80 sexual assaults in one day – the other story of Tahrir Square
CAIRO — On Wednesday night, when Egypt’s army chief announced the forced departure of Mr Mohamed Morsi, the streets around Tahrir Square turned into an all-night carnival. But not everyone there was allowed to celebrate. Among the masses dancing, singing and honking horns, more than 80 women were subjected to mob sexual assaults, harassment or rape. In Tahrir Square since Sunday, when protests against Morsi first began, there have been at least 169 counts of sexual mob crime.
“Egypt is full of sexual harassment and people have become desensitised to it — but this is a step up,” said Ms Soraya Bahgat, a women’s rights advocate and co-founder of Tahrir Bodyguard, a group that rescues women from assault. “We’re talking about mob sexual assaults, from stripping women naked and dragging them on the floor — to rape.”
Since Sunday, campaigners say at least one woman has been raped with a sharp object.
Such crimes have been endemic at Tahrir protests since at least the 2011 revolution, but they have never been documented in such high numbers.
“It’s been underreported because a lot of people are unwilling to come forward,” said Ms Bahgat, “and because no one wanted to disturb the sanctity of Tahrir.”
In a typical attack, lines of men push their way through the packed square, surround lone women, and start ripping at their clothes until they are naked. Some women have been violated by men using their hands.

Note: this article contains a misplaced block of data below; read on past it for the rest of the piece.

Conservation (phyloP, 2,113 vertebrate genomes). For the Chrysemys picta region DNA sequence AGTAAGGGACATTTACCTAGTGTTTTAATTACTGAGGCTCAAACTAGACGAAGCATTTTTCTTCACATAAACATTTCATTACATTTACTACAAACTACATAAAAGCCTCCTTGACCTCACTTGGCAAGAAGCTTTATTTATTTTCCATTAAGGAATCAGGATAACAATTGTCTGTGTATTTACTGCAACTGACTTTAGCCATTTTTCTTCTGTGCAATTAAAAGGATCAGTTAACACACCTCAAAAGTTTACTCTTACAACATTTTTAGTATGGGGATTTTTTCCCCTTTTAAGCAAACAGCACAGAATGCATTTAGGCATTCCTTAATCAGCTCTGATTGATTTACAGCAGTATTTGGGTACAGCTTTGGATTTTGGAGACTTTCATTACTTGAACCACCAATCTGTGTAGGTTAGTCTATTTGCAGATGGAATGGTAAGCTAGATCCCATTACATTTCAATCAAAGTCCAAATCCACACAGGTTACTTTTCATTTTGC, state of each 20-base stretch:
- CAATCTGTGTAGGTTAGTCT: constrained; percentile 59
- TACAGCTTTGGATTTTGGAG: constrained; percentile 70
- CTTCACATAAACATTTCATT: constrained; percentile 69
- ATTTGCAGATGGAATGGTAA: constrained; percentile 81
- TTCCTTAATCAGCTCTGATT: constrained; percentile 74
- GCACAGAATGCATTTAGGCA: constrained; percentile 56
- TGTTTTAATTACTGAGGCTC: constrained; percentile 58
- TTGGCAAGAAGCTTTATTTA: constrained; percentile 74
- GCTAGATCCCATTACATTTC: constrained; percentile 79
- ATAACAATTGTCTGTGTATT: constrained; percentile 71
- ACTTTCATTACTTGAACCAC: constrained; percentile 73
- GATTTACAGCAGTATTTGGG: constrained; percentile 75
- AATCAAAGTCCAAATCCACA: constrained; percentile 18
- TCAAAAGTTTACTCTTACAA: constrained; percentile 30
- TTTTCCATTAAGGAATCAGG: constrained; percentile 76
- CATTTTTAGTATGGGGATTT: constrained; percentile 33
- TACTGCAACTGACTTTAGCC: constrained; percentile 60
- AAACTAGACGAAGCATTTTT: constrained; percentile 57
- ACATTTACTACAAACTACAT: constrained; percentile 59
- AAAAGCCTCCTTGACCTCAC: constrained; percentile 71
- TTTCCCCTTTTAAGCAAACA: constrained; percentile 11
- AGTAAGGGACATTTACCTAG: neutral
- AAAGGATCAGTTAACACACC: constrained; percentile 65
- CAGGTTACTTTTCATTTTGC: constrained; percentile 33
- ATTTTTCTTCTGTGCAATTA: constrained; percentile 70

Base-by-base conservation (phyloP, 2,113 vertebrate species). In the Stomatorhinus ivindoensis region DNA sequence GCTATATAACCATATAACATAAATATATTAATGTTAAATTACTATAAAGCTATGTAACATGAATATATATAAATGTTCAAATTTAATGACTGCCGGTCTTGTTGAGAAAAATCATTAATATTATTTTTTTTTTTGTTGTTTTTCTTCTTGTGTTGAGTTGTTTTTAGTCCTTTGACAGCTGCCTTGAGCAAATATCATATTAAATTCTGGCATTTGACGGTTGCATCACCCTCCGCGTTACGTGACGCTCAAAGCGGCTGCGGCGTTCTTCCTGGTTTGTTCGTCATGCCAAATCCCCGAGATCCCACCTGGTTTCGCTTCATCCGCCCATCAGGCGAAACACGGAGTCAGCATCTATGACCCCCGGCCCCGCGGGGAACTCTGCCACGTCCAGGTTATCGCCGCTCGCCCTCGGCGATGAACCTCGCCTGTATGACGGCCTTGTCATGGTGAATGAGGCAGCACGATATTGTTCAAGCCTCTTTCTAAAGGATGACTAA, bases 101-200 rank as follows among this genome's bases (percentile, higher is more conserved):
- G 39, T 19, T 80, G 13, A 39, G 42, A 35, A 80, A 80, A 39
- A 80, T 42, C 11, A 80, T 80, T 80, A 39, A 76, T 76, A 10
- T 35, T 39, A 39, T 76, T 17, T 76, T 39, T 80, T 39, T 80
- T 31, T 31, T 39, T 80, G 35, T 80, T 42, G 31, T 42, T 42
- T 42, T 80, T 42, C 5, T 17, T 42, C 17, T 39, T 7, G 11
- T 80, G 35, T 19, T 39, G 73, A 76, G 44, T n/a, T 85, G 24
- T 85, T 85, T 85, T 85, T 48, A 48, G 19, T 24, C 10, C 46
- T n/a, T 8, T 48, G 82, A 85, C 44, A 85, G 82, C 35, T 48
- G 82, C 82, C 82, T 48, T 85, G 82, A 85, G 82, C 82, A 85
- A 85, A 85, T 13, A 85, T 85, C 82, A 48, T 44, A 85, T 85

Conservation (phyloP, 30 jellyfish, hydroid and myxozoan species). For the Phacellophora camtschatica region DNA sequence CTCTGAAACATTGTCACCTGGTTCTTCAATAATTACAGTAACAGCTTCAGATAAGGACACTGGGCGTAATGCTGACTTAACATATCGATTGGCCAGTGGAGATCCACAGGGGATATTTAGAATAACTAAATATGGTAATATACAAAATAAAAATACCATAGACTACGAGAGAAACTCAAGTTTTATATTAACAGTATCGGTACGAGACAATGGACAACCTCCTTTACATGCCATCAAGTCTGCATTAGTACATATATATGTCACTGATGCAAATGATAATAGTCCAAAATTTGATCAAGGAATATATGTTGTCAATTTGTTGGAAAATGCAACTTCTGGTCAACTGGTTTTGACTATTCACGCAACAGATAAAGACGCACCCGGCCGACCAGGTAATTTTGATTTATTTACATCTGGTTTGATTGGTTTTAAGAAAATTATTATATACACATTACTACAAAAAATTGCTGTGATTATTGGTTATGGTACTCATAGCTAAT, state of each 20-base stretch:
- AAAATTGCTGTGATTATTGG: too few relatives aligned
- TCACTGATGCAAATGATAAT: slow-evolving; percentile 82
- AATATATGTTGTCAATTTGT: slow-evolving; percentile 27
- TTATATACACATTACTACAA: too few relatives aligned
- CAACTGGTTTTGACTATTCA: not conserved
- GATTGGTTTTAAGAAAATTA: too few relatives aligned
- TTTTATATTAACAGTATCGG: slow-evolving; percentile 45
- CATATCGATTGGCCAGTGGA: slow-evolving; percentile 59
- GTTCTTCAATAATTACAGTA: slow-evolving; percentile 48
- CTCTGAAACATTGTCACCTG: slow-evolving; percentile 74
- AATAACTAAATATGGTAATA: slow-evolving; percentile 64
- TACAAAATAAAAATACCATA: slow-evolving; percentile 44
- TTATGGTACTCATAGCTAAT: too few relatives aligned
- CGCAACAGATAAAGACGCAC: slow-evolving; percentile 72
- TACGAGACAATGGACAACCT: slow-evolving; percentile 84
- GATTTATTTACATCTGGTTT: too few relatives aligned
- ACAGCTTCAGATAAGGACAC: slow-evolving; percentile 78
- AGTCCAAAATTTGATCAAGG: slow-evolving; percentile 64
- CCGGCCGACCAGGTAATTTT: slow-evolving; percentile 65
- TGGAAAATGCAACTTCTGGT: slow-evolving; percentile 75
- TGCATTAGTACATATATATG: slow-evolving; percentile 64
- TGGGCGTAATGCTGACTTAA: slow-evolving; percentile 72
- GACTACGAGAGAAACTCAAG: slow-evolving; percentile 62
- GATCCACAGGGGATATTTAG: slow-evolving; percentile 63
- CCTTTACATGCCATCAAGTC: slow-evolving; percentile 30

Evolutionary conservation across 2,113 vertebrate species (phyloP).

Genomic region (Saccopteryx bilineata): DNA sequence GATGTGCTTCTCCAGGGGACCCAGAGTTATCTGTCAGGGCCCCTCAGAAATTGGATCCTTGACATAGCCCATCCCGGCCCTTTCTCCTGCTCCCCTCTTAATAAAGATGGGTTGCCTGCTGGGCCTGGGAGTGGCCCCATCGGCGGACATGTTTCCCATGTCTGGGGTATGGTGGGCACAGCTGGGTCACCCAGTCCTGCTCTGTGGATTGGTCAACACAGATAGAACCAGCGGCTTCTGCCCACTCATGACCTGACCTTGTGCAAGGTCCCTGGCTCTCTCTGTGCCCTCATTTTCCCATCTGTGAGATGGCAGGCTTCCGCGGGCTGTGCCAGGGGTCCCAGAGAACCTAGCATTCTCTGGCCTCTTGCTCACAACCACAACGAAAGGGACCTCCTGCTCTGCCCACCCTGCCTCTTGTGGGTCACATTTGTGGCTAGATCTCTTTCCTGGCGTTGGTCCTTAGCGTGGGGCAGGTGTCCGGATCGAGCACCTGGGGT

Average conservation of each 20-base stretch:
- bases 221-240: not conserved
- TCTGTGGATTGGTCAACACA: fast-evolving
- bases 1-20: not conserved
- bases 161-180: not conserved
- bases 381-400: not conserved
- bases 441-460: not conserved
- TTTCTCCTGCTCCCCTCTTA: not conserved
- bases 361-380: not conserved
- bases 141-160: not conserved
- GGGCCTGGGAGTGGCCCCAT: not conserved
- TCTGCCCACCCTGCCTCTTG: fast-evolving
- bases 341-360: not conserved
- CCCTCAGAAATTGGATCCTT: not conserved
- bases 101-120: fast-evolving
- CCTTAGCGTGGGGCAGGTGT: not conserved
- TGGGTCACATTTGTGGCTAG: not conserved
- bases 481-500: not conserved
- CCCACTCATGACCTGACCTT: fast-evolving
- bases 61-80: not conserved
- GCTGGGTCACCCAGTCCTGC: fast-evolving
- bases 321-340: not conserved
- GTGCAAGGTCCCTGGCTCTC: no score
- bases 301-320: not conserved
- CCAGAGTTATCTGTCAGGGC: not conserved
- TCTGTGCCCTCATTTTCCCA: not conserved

“Suddenly, I was in the middle, surrounded by hundreds of men in a circle that was getting smaller and smaller around me,” one woman has written of the experience. “At the same time, they were touching and groping me everywhere and there were so many hands under my shirt and inside my pants.”
“We call it the circle of hell,” said Ms Bahgat, who herself narrowly escaped assault this week.
Since last November, help has been at hand. Two volunteer rescue groups — Operation Anti-Sexual Harassment (OpAntish) and Tahrir Bodyguard — have squads of rescuers patrolling the square in groups of around 15. The two organisations have slightly different tactics and uniforms, but their methods are broadly the same. They seek to fight off the attackers, sometimes with clubs and flamethrowers, and re-clothe the women — and then secret them to safe-houses nearby, or even to hospital. Mobs have been known to try to break down the safe-house doors, while some of the rescuers have been assaulted themselves.
Often, random passers-by join in the attacks. But all activists in the field feel sure the assaults are usually started by groups of men who go to the square together on crowded protest days with the specific intention of violating women.